Last week Friday was the first sunny day of the week. Monrovia has been under torrential rains for the past six to seven days, rainy dark days. The day was declared “national holiday” so that all public places can be disinfected. After the early morning rain, a summer like-sun came out. I decided to go for a drive, starting in Paynesville to Mamba Point and New Kru town. Just to see, to get a feel of a city on the verge of panic, facing an invisible enemy.
The streets were nearly empty. The dreadful traffic that moved at snail pace during workdays was clear. A few cars, almost no taxis. The few that ventured out were limited to carry only 4 passengers, one in front and three in the back.
Monrovia is under siege. Attacked by a deadly virus that defies medicine. It is scary. We no longer shake hands, we no longer touch each other and we no longer hold hands. Hugging is out of question. I ran into a friend in a store, we had not seen each other for years. We rushed towards each other and stopped mid-way. We were going to shake hands but stopped, with our palms just a few inches from each other. We joked about not being able to touch each other. The store clerk wore gloves. There was a bucket with chlorine at the entrance, with a security guard sternly ensuring that people to wash their hands in a chlorine water before entering the store. The price of plastic buckets and sanitizers has shot through the roof. Bleach and soap have become more expensive. Some people wear plastic gloves around the clock. In public places, we dodge each other. No touching.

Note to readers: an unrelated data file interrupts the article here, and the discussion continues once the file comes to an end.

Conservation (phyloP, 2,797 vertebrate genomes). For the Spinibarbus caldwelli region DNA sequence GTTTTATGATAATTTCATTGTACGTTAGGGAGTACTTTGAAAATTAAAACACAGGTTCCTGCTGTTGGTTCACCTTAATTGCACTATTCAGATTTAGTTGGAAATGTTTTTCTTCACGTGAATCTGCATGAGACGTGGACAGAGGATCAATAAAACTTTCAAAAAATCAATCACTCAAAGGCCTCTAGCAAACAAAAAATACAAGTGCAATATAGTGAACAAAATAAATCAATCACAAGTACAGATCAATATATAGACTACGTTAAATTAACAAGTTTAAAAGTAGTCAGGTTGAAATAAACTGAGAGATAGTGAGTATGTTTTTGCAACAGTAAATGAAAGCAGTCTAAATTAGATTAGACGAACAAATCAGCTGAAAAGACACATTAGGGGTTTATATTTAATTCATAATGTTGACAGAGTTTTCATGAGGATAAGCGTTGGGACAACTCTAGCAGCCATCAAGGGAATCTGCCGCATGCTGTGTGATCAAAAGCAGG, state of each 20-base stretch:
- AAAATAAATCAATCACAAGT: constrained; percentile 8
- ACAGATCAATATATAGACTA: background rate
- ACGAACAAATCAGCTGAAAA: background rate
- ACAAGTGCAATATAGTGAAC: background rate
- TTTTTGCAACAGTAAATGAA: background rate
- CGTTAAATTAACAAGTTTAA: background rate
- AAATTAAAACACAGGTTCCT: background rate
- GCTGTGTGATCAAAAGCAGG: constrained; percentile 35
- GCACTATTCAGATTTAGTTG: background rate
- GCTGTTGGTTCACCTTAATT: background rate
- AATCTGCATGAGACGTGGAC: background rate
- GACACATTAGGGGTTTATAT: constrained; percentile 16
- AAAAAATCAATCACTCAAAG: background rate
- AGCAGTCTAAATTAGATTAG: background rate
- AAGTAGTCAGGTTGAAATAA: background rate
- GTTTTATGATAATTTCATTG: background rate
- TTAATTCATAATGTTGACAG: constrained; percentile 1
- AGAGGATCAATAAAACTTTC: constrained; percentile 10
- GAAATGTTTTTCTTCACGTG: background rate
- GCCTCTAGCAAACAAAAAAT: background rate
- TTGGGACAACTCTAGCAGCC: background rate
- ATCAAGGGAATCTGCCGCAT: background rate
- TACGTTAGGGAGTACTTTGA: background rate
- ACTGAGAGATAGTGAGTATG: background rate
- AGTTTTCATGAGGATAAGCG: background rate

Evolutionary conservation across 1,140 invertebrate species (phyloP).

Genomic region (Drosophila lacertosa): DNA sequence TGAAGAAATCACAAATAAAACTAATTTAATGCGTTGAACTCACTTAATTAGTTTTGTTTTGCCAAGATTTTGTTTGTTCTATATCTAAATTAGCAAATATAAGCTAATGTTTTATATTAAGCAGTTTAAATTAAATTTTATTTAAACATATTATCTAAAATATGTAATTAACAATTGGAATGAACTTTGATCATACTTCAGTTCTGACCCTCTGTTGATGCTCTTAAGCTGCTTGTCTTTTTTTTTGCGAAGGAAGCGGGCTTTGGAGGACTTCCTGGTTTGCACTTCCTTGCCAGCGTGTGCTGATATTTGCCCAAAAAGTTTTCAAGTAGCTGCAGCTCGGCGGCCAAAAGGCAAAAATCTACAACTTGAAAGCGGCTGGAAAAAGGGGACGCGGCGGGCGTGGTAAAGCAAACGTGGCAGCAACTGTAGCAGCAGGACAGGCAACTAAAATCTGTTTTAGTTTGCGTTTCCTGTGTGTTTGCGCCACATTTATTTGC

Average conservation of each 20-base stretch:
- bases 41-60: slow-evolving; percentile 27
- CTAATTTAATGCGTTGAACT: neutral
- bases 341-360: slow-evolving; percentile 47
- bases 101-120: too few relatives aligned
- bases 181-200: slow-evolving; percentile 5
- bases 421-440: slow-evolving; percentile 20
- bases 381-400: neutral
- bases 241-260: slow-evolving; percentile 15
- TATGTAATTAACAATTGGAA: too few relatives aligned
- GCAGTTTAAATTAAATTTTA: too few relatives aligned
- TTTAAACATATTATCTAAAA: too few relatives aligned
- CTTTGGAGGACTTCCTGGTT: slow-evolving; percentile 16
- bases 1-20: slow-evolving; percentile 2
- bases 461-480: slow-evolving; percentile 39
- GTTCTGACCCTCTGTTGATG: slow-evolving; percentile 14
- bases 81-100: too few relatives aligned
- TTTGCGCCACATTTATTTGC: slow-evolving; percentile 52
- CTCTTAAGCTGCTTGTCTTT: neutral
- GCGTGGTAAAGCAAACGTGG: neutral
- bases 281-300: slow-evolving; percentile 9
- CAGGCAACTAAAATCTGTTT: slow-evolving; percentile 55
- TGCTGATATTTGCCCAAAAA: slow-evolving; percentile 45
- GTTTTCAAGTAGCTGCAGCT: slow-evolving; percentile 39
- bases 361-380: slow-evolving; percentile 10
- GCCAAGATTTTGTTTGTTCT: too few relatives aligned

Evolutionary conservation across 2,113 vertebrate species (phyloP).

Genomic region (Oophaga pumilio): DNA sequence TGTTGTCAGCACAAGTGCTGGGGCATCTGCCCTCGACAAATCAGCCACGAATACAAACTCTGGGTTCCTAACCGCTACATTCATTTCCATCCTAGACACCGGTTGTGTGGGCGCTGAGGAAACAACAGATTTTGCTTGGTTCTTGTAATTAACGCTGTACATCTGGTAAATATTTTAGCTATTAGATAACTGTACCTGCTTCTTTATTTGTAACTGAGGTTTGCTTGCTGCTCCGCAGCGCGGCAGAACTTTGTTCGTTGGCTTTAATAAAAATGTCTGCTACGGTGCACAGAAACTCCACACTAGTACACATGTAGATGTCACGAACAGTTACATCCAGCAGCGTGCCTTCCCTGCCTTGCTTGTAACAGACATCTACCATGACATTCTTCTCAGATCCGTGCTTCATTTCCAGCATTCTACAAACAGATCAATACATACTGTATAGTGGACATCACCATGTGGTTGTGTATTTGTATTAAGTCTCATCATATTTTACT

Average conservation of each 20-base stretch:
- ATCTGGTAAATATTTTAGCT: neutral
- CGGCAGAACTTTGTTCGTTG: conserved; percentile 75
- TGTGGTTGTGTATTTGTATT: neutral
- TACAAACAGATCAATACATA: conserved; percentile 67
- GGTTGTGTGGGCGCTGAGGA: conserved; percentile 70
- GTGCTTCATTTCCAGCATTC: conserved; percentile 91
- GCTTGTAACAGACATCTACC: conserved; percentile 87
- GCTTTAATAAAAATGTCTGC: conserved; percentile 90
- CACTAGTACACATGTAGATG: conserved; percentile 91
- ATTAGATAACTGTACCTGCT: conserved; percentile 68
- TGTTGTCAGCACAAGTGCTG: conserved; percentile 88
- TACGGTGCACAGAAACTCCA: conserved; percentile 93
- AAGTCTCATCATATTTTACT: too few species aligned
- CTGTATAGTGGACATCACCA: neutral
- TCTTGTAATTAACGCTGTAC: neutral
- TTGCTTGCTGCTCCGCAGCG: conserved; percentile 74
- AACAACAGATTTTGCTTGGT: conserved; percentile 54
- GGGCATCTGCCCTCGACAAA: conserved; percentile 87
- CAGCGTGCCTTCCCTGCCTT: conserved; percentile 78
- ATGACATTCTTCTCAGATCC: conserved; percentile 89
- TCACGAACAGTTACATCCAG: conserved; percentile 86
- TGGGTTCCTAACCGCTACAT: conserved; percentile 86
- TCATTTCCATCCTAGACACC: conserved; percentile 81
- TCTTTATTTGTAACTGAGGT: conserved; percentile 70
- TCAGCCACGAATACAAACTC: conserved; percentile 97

Fear is very palpable and visible people’s faces. For a week, I have not seen a single member of my staff. We work from home. When I returned home from my round-about town, I picked my phone and dialed all my friends and family. “Hey, how are you doing?” “I am here, alive.” “Just checking.” “Hm, this Ebola business.” The conversation went in the same direction. We gave each other the same advises: “Don’t go anywhere you don’t have to go. Don’t visit anyone. Don’t eat out. Wash your hands. Don’t let the children out.” I am about to lose the skin on my hands for washing them so much. Bleach. Everywhere in Monrovia, the scent of bleach is overwhelming.
Radio programs around the clock have turned into discussions about Ebola and biblical hymns. People want to go to church or to the mosque and pray. But then you would sit next to someone else you don’t know. Children playing in the streets, kicking ball could brush against each other. Sweat transmits the Ebola virus. Bodily fluids are to be avoided.
First, there was denial. A senior senator even said that government had invented Ebola to get money from donors. Some religious leaders ask people to pray or buy holy water to immunize them against the Virus. In every building, posters about the Ebola remind workers what not to do and what to do. If you have a headache that doesn’t go away, rush to the hospital. Nurses at times refuse to touch people coming with diarrhea or high fewer. The Ebola symptoms are akin to those of malaria. Malaria is a sort of a rite of passage in our county. Every respectable Liberian has had malaria. But now it is different. Fever, headache, running stomach, indigestion could all be sign of Ebola. And now, when people have these aches, they run away from the hospitals. Where Ebola kills all those brought in. Healthcare workers have been the greatest victims before public opinion accepted that Ebola really exists.